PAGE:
The blade on the Skeletool is a Plain Edge or PE. The CX comes with a CE - Combination Edge - plain on the tip end and serrated at the butt end. I prefer the PE myself. It is 420HC steel which is easy to sharpen and holds a good edge. The CE has 154CM steel which is harder and preferred by many. I hope that Leatherman will release a 154CM PE blade on a future Skeletool.
The blade has a thumb cutout for one-hand opening that is just the right size for me. It did come from the factory with a bit of a burr on the edge that I smoothed off so that it wouldn’’t abrade the skin on my thumb. It would have smoothed out in time and would probably be preferred by many since it gives a very secure feel to the cutout.
The blade is easily one-hand opened.
There's a nice finger cutout for the index finger.
It has the same type of stop nib that other one-hand Leatherman blades use. It cleverly locks into one of the weight-saving holes when closed.
Notice the little lock icon on the liner lock. There is also an icon on the bottle opener that you’ll see later.
You can also see that the liner lock comes to rest on the washer on the pivot as it does on other Leatherman tools.
The blade is 2 3/4”” long and is very comfortable to use compared to other multitool blades due to the lower bulk of the tool in the hand. Here it is with the Juice and Leatherman C304 blades. I like the shape as well.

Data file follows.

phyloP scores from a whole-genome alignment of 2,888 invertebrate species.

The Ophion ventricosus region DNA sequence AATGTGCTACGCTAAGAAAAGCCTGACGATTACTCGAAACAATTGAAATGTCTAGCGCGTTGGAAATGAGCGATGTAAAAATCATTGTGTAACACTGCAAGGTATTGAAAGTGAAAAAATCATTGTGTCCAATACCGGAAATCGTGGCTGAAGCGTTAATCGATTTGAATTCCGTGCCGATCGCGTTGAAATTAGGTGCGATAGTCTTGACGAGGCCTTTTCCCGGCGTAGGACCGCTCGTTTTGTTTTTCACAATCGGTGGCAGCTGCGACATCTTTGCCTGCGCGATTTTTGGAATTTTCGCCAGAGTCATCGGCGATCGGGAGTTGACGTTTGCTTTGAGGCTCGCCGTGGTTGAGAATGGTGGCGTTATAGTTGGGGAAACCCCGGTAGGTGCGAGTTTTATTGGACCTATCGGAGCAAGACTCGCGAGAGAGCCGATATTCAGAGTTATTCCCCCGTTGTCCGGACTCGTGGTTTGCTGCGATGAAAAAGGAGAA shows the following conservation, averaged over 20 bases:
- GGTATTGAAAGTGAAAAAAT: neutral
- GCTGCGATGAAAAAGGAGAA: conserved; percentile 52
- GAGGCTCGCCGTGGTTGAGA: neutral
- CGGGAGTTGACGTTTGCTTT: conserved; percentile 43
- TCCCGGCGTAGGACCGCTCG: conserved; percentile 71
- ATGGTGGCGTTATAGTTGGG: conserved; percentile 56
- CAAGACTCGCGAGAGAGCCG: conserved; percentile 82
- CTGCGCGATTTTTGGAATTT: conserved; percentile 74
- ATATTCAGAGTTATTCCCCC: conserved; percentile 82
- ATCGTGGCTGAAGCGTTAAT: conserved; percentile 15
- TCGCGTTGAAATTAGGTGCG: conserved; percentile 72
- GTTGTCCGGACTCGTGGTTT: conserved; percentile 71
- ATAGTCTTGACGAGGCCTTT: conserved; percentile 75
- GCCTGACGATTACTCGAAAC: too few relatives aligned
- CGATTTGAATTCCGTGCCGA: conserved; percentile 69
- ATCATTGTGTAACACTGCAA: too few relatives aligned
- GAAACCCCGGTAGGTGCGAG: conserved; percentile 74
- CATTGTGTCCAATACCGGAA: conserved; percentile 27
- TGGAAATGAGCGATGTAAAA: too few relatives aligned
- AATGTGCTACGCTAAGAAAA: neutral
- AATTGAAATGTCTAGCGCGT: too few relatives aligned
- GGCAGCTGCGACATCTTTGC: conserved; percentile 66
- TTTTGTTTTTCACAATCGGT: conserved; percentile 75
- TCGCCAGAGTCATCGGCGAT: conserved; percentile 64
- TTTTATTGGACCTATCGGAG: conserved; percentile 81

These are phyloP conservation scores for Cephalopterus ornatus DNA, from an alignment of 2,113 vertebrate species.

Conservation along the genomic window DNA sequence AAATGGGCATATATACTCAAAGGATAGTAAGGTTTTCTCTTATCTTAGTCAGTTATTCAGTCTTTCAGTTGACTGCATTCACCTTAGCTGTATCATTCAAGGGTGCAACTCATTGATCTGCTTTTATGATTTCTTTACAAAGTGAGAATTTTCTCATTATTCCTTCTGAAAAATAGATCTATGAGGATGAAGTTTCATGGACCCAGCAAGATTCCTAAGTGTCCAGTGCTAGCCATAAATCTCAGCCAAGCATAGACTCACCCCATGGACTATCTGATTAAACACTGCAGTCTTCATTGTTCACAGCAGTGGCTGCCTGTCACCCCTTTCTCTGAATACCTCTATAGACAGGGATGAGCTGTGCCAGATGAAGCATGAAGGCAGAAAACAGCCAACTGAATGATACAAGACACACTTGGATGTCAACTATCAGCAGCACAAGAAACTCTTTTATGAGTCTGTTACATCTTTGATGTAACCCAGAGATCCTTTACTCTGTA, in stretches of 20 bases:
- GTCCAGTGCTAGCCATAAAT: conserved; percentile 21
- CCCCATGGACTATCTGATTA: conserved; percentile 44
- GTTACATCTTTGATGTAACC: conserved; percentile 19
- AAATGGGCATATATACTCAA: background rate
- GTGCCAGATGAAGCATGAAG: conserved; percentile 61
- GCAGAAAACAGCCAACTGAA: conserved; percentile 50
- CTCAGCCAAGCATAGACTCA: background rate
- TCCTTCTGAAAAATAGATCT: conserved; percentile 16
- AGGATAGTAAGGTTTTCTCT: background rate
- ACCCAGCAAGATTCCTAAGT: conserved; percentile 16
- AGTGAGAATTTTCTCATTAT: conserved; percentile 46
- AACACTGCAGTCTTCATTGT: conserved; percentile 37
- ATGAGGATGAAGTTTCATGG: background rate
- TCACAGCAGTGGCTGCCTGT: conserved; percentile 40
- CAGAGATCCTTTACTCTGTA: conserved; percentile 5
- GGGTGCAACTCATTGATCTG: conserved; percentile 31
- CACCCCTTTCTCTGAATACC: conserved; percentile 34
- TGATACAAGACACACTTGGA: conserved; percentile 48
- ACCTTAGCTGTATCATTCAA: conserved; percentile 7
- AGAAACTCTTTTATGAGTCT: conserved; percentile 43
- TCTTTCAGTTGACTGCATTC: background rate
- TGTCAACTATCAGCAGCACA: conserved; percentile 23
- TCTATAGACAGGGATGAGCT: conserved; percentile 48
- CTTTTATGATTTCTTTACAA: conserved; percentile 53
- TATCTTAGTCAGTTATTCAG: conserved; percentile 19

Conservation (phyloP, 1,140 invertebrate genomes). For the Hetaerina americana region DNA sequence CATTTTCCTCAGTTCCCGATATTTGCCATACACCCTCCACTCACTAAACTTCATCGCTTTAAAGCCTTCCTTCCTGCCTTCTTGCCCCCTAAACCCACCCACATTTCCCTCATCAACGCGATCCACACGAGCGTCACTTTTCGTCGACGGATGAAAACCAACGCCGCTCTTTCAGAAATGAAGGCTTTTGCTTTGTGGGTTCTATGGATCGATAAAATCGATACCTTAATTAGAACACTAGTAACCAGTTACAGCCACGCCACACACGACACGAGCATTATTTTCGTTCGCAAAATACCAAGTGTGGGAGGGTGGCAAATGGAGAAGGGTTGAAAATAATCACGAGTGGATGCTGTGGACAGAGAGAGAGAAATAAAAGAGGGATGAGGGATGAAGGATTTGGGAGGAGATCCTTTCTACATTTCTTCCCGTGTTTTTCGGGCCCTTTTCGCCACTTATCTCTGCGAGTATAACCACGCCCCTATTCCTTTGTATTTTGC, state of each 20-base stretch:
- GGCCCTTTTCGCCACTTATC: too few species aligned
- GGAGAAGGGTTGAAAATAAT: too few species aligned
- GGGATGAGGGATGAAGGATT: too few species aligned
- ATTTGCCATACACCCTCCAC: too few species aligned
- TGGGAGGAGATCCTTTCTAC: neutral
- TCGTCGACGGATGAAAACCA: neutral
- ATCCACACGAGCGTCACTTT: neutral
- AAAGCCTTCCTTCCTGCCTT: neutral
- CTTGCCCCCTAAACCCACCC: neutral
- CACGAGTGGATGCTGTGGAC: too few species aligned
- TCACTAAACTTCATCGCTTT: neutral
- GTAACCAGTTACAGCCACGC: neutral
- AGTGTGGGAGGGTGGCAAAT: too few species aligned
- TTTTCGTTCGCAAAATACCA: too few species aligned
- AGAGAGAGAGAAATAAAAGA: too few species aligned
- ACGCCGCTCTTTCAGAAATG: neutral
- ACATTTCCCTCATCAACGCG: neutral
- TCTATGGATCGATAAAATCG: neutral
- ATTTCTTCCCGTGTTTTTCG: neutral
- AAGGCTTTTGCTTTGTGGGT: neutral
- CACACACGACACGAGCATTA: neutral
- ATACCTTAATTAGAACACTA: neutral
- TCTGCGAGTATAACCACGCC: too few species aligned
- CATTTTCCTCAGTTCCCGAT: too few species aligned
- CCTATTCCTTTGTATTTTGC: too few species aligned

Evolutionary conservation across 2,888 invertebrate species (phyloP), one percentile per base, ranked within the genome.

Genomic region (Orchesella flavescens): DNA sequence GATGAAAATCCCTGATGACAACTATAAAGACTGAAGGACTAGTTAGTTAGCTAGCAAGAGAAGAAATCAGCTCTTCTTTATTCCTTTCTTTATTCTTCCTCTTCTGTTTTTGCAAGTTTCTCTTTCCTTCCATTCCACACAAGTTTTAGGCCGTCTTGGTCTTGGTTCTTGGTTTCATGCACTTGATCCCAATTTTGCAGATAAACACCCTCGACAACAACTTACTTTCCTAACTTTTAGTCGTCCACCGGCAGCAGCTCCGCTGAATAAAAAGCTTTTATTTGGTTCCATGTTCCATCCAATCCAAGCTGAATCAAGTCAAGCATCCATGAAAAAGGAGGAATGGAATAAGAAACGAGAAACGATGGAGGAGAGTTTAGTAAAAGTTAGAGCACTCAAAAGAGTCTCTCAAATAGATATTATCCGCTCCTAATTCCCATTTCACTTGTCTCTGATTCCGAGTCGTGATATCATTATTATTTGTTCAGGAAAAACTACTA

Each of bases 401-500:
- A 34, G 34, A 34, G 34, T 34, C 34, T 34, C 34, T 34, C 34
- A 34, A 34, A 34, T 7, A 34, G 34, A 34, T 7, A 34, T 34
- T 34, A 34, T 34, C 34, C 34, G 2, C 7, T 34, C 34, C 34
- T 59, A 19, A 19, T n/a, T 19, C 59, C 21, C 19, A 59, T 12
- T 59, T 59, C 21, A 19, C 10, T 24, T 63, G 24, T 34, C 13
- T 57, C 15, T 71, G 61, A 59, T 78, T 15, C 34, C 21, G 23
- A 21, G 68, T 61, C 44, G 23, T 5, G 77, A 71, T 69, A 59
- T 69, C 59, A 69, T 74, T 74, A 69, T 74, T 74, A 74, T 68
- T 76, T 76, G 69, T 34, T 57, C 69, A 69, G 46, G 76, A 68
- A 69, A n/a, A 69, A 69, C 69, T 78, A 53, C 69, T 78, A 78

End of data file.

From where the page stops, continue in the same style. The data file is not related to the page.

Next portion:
Driver and Spare Bit
Let’’s close up the blade & take a look at the driver and spare bit.
The driver is fixed at one end and has a nice locking feature - a first for Leatherman bits.
The driver is meant to have the handles fully opened to use. This is similar to the SpyderRench and ByrdRench if you’’re familiar with them.
You can have the pliers nested in either handle. You can see that there would be leverage advantages.
I prefer the 90 degree configuration as it yields even more leverage.
The spare bit is held in the handle by friction. It seems very secure to me.
You can use any of the Leatherman bits that are available, & the Leatherman Bit Extender also fits the bit holder so that you can use regular hex bits although the Extender doesn’’t lock in.
So let’s turn to the bottle opener/carabiner.
The bottle opener works better than any other bottle opener I’’ve used on other multitools. My only complaint is that the butt of the blade digs in a little when applying pressure to open the bottle.
Here's the little icon n the clip side.
The carabiner also works quite well. It’’s a little big for some D rings.
The pocket clip is small but sturdy and removable.
It does a good job of holding the tool high in the pocket where it can be very easily extracted with the protruding washers. The butt end of the blade does catch your hand a bit as you go by it, but you can work around it.
You can even clip it in with the carabiner if you’d like.
So there you have it. The Skeletool is a fine multitool from Leatherman and shows many innovations and refinements from Leatherman. The hype throughout all of 2007 has been pretty intense at times for this tool, but I have to say the Skeletool lives up to it pretty darned well. I plan to use it for a daily driver for some time.
I would rate it a solid 9 out of 10.